The very first stint back on the island is a new level of busy

Author: Emma GrayDate: 28th September 2023Header image: John Sibley

The very first stint back on the island is a new level of busy. I always think I’m ready with my island feet until I fall over for the first time and bring myself back down to earth. The hihi team is very small at the moment as we perform our pre-breeding season tasks including the survey, sugar feeding handover from the rangers, and a lot of cleaning. 

The pre-breeding survey entails 40 hours spent walking all the tracks and bush patches on the island, including spending time at the sugar feeders in both the morning and afternoon to see which adults are still alive and which juveniles from the previous season have made it through their first winter. Hihi juveniles have a 40% survival rate through the first winter, which we know due to our annual mark-recapture surveys. Mark recapture in the case of the hihi means banding all individuals with a unique band combination, most likely banded as chicks in the nest, and recording the individuals, their sex (in case we got it wrong) and their location/potential territory for the upcoming season.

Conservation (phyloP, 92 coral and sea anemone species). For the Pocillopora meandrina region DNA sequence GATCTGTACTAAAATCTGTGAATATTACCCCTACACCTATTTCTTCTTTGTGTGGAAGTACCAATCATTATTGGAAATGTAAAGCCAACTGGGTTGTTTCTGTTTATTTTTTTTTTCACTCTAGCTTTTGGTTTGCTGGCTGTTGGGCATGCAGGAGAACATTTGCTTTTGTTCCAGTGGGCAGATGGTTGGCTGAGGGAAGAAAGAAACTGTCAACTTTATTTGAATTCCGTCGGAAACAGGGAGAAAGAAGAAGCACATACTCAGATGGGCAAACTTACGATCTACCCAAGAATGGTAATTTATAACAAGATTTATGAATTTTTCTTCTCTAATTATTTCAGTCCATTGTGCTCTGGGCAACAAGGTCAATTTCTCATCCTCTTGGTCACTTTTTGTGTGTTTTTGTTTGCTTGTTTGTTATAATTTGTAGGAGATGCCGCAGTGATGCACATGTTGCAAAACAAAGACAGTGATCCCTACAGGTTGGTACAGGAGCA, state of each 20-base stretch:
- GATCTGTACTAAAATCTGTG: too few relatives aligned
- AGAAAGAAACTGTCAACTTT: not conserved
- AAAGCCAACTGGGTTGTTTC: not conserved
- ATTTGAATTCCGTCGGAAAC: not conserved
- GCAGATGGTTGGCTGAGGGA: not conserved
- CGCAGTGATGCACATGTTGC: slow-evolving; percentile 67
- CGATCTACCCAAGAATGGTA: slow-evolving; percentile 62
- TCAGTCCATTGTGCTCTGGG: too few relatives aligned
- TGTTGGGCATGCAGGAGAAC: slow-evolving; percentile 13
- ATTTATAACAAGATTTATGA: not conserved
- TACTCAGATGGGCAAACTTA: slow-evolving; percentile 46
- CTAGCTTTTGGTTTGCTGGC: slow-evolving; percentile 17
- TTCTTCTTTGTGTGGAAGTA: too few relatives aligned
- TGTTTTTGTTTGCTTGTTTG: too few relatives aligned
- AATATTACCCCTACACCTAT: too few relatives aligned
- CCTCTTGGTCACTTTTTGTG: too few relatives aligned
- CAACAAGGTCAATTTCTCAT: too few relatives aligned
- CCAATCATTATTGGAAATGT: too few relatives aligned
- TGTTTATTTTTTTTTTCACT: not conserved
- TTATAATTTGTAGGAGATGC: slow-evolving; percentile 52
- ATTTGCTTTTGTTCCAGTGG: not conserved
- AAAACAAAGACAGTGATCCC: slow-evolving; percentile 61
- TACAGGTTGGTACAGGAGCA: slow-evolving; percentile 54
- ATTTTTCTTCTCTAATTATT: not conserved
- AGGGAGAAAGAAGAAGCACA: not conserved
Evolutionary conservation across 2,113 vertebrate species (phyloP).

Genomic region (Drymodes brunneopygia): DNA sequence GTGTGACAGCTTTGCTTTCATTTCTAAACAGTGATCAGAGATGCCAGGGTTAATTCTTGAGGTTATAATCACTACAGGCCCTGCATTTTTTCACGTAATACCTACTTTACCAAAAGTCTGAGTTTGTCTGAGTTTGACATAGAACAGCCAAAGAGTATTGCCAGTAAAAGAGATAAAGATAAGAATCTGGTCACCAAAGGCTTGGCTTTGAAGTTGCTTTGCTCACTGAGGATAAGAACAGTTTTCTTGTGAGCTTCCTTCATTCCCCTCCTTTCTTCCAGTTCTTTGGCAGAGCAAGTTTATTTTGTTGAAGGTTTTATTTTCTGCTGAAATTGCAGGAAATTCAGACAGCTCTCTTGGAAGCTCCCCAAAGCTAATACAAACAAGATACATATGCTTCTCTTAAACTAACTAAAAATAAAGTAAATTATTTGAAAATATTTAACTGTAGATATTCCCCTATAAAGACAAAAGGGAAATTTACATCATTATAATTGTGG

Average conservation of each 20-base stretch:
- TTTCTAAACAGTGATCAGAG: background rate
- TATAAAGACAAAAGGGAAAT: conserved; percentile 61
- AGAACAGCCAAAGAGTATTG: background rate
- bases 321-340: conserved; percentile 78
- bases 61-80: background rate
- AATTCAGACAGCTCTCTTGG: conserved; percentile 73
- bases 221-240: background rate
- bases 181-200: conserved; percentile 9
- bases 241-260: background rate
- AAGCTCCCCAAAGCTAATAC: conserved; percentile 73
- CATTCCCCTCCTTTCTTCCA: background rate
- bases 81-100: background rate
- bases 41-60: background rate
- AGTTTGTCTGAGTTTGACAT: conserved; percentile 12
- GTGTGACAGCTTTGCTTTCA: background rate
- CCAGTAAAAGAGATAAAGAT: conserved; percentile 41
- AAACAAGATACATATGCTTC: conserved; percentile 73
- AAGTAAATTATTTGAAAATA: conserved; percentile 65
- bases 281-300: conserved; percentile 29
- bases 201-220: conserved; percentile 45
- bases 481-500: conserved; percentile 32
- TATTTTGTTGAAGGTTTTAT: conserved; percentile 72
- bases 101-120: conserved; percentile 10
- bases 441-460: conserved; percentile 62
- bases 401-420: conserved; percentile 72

The sugar water consumption is highest on Tiritiri Matangi Island during the winter (thank you to the island rangers who keep these hungry birds fed daily) unlike other hihi sites. This is due to the lack of natural food available over winter, while the fruits, flowers, and invertebrates that hihi feed on are numerous in spring/summer.

Once the 40 hours of the survey are complete, we’ve then got the task of cleaning out 200+ nestboxes so they are spick and span after being used as roosts over winter. Unless they are already occupied by other wildlife and the beginnings of the stick base for hihi nests.

Credit: Emma Gray

The hihi have been surprising us this year by laying eggs almost a whole month early. They are keeping us on our toes and making the most of the abundant natural food available. Currently, the hihi aren’t spending much time drinking the provided sugar water at the hihi feeders and instead determining social hierarchy and territories. The male hihi are displaying in their territories, while the females are either getting ready to lay eggs or still picking their partner for the season. 

The females usually build their nests slowly during late September and early October with the first eggs typically laid around mid-late October. Our first-year females often don’t attempt their first nests until December! Looks like we have an interesting season ahead.